Dialogue

Vocabulary

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Lesson Transcript

INTRODUCTION
John: Hi everyone, and welcome back to PolishPod101.com. This is Intermediate Season 1 Lesson 11 - Do You Need to See a Polish Dentist Urgently? John here.
Marzena: Cześć. I'm Marzena.
John: In this lesson, you’ll learn how to express desire. The conversation takes place on the phone.
Marzena: It's between Mark and a receptionist.
John: The speakers are strangers in a customer service context; therefore, they’ll speak formal Polish. Okay, let's listen to the conversation.
DIALOGUE
Marek: Dzień dobry. Chciałbym umówić się na wizytę do dentysty.
recepcjonistka: Na kiedy chciałby się pan umówić?
Marek: Czy pan doktor przyjmuje w niedzielę?
recepcjonistka: Niestety nie. Pan doktor przyjmuje od poniedziałku do soboty w godzinach od 9 do 15.
Marek: To może w poniedziałek. To bardzo pilne. Może 9?
recepcjonistka: Przykro mi, ale o 9 już mamy pacjenta. Mogę spróbować umówić pana na 10.
Marek: Naprawdę? Byłbym bardzo wdzięczny.
recepcjonistka: W takim razie czekamy na pana o 10 w poniedziałek. Czy mogę prosić o pana dane?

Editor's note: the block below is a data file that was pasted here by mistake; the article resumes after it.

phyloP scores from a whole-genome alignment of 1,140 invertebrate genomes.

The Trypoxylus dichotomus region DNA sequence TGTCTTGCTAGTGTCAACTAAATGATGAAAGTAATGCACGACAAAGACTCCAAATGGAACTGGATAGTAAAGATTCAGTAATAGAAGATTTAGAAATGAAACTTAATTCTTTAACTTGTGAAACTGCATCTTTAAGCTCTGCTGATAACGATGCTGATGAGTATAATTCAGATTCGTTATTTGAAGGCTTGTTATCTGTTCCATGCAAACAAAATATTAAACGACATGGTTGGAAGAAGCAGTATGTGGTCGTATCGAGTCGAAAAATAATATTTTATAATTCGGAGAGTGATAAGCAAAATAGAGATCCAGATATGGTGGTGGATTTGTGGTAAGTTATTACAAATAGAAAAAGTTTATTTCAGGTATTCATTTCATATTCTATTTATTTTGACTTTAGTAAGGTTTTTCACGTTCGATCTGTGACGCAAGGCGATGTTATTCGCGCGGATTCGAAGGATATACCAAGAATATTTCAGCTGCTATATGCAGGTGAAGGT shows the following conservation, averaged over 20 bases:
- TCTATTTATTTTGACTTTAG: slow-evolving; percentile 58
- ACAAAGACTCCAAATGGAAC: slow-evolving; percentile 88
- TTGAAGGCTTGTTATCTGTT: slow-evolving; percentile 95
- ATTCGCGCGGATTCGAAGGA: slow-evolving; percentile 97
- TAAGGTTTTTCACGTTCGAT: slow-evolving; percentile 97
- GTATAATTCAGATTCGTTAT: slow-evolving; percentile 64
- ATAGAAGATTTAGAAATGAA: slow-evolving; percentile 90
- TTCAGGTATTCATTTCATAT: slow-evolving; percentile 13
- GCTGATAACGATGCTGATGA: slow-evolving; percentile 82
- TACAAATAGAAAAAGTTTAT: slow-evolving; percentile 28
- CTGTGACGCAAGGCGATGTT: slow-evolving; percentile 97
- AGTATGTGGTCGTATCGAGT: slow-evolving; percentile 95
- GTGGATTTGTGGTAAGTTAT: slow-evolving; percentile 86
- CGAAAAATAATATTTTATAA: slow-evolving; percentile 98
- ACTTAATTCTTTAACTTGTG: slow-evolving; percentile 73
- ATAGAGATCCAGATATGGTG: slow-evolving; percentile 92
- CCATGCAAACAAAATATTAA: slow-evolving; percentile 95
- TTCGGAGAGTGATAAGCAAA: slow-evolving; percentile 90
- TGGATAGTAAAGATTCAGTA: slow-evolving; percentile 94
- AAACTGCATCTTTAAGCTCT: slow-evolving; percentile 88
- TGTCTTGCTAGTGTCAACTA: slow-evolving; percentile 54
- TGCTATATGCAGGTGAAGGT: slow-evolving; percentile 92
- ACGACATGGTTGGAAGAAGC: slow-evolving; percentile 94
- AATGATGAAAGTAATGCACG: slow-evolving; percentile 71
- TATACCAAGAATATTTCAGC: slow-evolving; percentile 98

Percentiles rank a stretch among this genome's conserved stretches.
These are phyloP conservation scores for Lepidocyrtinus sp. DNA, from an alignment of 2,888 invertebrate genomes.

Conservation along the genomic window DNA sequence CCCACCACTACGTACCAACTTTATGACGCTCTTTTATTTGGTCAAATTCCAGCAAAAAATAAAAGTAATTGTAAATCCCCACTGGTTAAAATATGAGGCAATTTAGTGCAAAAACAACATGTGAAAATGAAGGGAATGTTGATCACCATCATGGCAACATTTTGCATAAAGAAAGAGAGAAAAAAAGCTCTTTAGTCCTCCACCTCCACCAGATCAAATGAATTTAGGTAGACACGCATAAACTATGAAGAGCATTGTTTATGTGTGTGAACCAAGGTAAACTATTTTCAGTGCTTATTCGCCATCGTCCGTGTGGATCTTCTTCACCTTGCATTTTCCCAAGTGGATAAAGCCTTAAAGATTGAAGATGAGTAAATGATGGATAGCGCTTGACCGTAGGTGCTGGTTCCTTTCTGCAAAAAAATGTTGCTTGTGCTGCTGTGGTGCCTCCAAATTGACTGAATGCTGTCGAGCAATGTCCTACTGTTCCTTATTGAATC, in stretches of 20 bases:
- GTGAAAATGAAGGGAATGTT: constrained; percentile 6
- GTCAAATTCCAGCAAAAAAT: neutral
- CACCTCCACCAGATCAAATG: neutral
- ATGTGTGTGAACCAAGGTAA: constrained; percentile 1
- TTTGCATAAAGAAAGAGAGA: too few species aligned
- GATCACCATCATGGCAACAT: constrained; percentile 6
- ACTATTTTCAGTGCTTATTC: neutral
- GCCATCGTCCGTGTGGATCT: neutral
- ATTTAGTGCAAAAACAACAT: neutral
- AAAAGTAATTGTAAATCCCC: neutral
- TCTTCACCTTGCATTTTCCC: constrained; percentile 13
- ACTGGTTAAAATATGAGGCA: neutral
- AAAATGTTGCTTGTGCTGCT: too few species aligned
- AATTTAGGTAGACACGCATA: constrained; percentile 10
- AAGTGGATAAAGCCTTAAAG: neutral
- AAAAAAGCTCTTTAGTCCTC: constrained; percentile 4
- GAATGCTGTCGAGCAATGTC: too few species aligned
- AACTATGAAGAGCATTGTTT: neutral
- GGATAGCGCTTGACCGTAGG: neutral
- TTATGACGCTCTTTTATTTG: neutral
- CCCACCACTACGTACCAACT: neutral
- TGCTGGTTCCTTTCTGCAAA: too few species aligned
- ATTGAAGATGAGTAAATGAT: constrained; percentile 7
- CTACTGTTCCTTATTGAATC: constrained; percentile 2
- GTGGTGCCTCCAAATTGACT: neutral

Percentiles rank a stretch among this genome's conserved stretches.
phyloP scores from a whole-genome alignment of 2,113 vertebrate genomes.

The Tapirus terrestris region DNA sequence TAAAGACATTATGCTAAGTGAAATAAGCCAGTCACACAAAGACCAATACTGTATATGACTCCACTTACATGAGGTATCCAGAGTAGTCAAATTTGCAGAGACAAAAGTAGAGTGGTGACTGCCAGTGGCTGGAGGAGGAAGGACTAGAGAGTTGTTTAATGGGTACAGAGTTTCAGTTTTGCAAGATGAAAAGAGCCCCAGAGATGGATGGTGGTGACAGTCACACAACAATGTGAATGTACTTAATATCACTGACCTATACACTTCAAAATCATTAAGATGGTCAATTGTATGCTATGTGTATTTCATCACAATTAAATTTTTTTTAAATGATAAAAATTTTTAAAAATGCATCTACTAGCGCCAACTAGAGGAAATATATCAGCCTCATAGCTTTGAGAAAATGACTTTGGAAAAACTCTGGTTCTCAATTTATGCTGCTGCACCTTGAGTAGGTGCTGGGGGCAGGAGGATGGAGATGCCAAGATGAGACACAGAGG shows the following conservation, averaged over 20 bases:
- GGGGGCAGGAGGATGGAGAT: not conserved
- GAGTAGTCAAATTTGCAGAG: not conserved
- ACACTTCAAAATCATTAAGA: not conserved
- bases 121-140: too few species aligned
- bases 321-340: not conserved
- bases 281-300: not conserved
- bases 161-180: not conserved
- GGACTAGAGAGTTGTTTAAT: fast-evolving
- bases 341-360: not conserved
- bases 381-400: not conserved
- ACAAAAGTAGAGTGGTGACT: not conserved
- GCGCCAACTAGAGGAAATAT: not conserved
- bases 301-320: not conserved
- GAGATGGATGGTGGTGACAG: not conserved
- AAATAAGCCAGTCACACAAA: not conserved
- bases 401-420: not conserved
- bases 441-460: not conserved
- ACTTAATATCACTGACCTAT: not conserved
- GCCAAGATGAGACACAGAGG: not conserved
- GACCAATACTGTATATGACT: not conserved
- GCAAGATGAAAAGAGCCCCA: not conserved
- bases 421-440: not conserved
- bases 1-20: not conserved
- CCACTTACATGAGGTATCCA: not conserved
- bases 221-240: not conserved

John: Listen to the conversation with the English translation.
Mark: Good morning. I would like to make an appointment for the dentist.
Receptionist: For when would you like to book it?
Mark: Does the doctor work on Sunday?
Receptionist: Unfortunately no. The doctor works from Monday till Saturday from 9 to 3.
Mark: Then Monday maybe. It's very urgent. Maybe 9?
Receptionist: I'm sorry but we already have a patient coming at 9:00. I can try to arrange an appointment for 10.
Mark: Really? I would be really grateful.
Receptionist: Then we will be waiting for you, sir, at 10 am on Monday. May I have your name please?
POST CONVERSATION BANTER
John: Ah, dentists. Everybody loves going to the dentist.
Marzena: People might not like it, but it has to be done!
John: That’s true. What’s healthcare like in Poland?
Marzena: Sadly, it still needs major improvements.
John: Is healthcare free in Poland?
Marzena: There are public clinics and hospitals that offer treatment for free, but have long waiting lists. It’s not unheard of to wait for months or even years.
John: Wow! Is there a private system too, where people can pay for better and faster service?
Marzena: Yes, there is. There usually aren’t waiting lists at private hospitals.
John: Other than long waiting lists, is the level of healthcare good in Poland?
Marzena: Yes, it’s really good. Actually, Poland has become a popular destination for medical tourism.
John: Okay, now onto the vocab.
VOCAB LIST
John: Let’s take a look at the vocabulary from this lesson. The first word is...
Marzena: umówić się [natural native speed]
John: to make an appointment
Marzena: umówić się[slowly - broken down by syllable]
Marzena: umówić się [natural native speed]
John: Next we have...
Marzena: kiedy [natural native speed]
John: when
Marzena: kiedy[slowly - broken down by syllable]
Marzena: kiedy [natural native speed]
John: Next we have...
Marzena: niestety [natural native speed]